Article | May 2022
The Compensation Committee’s Guide to Evaluating, Structuring, and Communicating Executive Incentives and Climate Issues
How do you structure a framework to include climate-related incentives in an executive compensation plan?
The following is Pearl Meyer's contribution to the annual National Association of Corporate Directors' Governance Challenges report.
It’s an increasingly frequent inquiry from compensation committees: how do you structure a framework to include climate-related incentives in an executive compensation plan? As has been the case recently with diversity, equity, and inclusion, organizations and the boards that guide them are feeling intense pressure from investors and other stakeholders to make meaningful progress against long-term climate goals. Often, it is assumed that executive incentive compensation plans are an “easy” way to make progress, and we all know that the signaling effect of incentive plan metrics is powerful.
However, while DE&I is something that almost all organizations—and their management teams—can actively address in some clearly measurable way (albeit over the long term), climate-related issues are often a result of how the company conducts its business. And the climate impact of companies varies significantly, especially by industry. Further, any attempt to mitigate environmental impacts via the compensation plan may require unpalatable trade-offs (for example, adding an environmental goal for the CEO means some other previously important goal must be de-emphasized), and measuring progress can be problematic.
Companies are, therefore, coming at climate issues from very different points. Some are just beginning an exploration phase, working to understand how their business affects the environment and what actions might be achievable. Others are very far along: they have already determined what can and should be done to provide a meaningful result and they are doing the work to construct measurable, long-term, climate-related, executive incentive plan goals. Many are somewhere in between, and all can likely benefit from a robust, stakeholder-specific communication strategy that explains what they are doing, what they are not doing, and how these decisions have been made.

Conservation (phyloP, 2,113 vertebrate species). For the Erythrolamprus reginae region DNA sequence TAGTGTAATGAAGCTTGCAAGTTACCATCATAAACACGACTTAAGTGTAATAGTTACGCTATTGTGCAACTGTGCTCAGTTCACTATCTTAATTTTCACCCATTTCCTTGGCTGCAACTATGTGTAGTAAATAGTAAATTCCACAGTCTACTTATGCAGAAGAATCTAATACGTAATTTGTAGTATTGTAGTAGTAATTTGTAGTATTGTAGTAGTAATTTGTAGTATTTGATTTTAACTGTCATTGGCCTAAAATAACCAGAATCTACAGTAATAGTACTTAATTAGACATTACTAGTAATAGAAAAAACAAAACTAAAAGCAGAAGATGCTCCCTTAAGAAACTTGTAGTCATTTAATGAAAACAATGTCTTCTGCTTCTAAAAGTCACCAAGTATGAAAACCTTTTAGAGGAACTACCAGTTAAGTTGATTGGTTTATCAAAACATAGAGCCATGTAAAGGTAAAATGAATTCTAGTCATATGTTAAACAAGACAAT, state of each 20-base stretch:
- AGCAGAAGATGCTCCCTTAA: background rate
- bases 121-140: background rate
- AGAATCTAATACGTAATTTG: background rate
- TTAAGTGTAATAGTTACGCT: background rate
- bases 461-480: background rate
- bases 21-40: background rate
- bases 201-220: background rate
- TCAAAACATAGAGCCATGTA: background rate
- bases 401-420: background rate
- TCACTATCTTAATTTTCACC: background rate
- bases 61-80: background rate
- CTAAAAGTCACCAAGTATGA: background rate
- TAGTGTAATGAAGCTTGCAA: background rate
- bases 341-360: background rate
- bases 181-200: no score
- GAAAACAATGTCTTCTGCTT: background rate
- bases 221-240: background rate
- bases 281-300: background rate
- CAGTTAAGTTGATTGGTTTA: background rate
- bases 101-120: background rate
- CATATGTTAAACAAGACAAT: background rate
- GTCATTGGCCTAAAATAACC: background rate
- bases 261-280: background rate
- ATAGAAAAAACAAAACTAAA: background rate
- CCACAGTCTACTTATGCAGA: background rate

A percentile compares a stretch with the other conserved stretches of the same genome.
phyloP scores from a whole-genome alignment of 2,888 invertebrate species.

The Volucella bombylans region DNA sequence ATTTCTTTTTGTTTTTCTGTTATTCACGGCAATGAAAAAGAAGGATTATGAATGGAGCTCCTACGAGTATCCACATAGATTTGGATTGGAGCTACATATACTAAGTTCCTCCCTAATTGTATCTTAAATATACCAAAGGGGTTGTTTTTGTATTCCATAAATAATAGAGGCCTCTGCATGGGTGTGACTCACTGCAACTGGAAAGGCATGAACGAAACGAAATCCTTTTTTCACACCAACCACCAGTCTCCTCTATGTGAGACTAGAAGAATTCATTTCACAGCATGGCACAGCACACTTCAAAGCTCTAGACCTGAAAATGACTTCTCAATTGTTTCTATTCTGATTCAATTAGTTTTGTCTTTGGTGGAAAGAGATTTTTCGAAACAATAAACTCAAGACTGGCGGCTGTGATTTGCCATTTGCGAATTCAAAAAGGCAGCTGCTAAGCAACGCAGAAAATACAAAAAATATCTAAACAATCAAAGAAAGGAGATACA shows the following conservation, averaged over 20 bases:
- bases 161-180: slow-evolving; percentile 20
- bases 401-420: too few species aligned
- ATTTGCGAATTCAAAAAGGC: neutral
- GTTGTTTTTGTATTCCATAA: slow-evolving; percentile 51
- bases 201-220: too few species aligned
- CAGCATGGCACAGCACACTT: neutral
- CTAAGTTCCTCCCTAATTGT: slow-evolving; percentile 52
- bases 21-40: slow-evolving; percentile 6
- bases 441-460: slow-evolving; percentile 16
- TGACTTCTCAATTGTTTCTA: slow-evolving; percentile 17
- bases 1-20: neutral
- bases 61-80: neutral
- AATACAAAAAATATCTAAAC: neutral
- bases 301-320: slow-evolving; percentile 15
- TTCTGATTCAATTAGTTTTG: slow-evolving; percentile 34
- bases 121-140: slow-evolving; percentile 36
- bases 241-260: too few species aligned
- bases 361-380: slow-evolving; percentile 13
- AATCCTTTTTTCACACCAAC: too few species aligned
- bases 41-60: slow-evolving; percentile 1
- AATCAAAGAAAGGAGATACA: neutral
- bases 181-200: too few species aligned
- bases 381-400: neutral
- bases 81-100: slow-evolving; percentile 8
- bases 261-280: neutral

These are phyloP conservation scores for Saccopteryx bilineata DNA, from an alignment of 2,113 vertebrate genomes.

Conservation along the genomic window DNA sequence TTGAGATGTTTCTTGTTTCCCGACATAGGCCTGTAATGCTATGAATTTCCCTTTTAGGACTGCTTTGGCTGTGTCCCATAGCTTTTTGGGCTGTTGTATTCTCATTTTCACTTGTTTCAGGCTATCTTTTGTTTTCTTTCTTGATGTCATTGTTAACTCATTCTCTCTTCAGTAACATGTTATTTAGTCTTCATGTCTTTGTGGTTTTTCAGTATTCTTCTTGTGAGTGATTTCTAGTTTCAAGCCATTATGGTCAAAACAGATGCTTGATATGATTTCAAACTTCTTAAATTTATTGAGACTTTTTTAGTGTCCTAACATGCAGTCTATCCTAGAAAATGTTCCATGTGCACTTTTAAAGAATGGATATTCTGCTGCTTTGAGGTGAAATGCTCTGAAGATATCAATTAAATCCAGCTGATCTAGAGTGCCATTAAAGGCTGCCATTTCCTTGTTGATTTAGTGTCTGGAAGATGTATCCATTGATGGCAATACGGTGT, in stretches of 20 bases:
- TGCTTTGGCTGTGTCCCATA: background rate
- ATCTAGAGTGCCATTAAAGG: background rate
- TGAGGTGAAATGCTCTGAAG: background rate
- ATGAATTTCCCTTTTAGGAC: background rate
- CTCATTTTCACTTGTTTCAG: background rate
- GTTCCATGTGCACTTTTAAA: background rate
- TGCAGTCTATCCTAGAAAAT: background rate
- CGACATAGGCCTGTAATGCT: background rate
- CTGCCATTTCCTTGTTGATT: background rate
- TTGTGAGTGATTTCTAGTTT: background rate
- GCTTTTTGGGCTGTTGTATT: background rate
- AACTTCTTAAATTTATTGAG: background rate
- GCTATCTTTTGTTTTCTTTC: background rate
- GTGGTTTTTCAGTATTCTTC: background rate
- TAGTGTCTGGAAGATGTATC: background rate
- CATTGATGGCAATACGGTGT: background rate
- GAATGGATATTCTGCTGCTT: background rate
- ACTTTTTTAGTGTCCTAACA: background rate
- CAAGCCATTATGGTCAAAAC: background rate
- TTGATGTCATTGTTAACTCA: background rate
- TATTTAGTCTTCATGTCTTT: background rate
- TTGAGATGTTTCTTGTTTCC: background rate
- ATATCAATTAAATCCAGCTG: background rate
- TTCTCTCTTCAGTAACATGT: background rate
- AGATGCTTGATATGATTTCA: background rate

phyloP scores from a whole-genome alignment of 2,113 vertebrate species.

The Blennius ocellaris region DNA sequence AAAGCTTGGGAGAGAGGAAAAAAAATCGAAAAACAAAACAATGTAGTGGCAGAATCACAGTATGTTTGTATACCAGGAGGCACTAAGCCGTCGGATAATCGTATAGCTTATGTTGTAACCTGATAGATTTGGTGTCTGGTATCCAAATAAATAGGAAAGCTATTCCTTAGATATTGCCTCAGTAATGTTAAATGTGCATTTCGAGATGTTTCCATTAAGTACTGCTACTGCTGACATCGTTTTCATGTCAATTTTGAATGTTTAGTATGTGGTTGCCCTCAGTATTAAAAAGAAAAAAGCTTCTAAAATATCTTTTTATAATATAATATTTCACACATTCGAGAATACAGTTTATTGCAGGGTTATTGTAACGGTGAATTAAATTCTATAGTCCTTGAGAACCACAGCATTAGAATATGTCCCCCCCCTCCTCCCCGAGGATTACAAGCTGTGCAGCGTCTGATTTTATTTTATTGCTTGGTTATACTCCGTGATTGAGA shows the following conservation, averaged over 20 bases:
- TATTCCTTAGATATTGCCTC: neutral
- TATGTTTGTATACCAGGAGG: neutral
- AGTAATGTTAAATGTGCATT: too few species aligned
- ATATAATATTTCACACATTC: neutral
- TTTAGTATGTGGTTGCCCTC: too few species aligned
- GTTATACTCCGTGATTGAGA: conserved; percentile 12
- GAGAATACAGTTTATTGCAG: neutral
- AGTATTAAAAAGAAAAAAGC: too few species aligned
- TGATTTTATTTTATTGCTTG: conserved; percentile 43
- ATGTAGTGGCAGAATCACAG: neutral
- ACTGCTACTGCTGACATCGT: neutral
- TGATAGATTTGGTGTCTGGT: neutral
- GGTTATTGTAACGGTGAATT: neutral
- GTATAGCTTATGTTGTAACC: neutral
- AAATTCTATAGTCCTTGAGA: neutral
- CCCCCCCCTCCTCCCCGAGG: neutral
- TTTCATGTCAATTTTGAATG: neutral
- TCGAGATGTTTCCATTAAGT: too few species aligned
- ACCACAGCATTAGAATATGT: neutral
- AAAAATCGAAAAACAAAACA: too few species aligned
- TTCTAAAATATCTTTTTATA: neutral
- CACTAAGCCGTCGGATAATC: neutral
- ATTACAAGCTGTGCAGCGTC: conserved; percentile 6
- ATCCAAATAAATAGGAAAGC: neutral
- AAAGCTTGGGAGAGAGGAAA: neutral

What can we learn from companies in certain high-impact industries that have already been addressing environmental goals in their compensation plans? We know from progress on DE&I issues that a scorecard approach to tracking and measuring progress can be very effective. In fact, such a scorecard can be an informational dashboard for management to review with the board, even in cases where it is not directly tied to the executive incentive compensation plan. Companies in industries like energy and utilities have historically incorporated employee health and safety measures into their incentive plans due to the inherent characteristics of their operations. In many of those cases, adding other nonfinancial metrics tied to reductions in emissions, addressing water usage, or other climate-based actions has not been a far leap.
Case Study #1: Incentive Plan Goals for a Company with Clear Industry Ties to Climate Change
A leading waste management company has implemented an aggressive, multiyear sustainability scorecard that includes various ESG factors: workplace safety, talent management (including diversity among the leadership team), giving back to the communities in which they operate, and taking a lead on reducing climate impact. The scorecard reflects a baseline measure for each of the goals, which are tracked annually and expected to demonstrate ongoing progress toward aggressive, long-term goals for 2030.
Taking a step further, the board has selected three key metrics from the scorecard to factor directly into the executive compensation plan. Progress toward these goals can be accurately measured over time—a critical point for any effective incentive plan. Further, they are directly tied to the business strategy, are in line with investors’ expectations, can be influenced by the executive team, and are consistent with the practices of the company’s peer group.
Are Climate-Based Executive Incentives Right for Your Company?
Despite stakeholder interest, companies do have to ask if climate incentives are the right path at this time for their circumstances. The board and the compensation committee should carefully determine if there may be other, more appropriate and impactful avenues for addressing climate issues. While shareholders are interested in pursuing climate-based initiatives and holding management responsible, the nature of an incentive program means that to include such factors in the plan naturally decreases at least some emphasis from financial-based, value creation-oriented goals. A clear example of this challenge is the emerging trend of some ESG-focused investment funds, previously sold at a premium, to begin to lose luster based on lower returns.
What Makes for Effective Incentive Plan Goals?
For those companies that determine executive incentives do represent a viable way to reinforce efforts on climate-related initiatives, there are several key factors for the compensation committee to use in evaluating the specific metrics.
One option to consider as an interim measure is the implementation of “shadow” goals. Shadow performance goals follow the same design and measurement process as actual performance goals, but the degree of goal attainment does not impact the incentive plan. In other words, metrics are selected, goals are set, and performance is measured, but only as a learning exercise with no direct impact on incentive payouts.
Case Study #2: Taking a Test Drive with "Shadow" Goals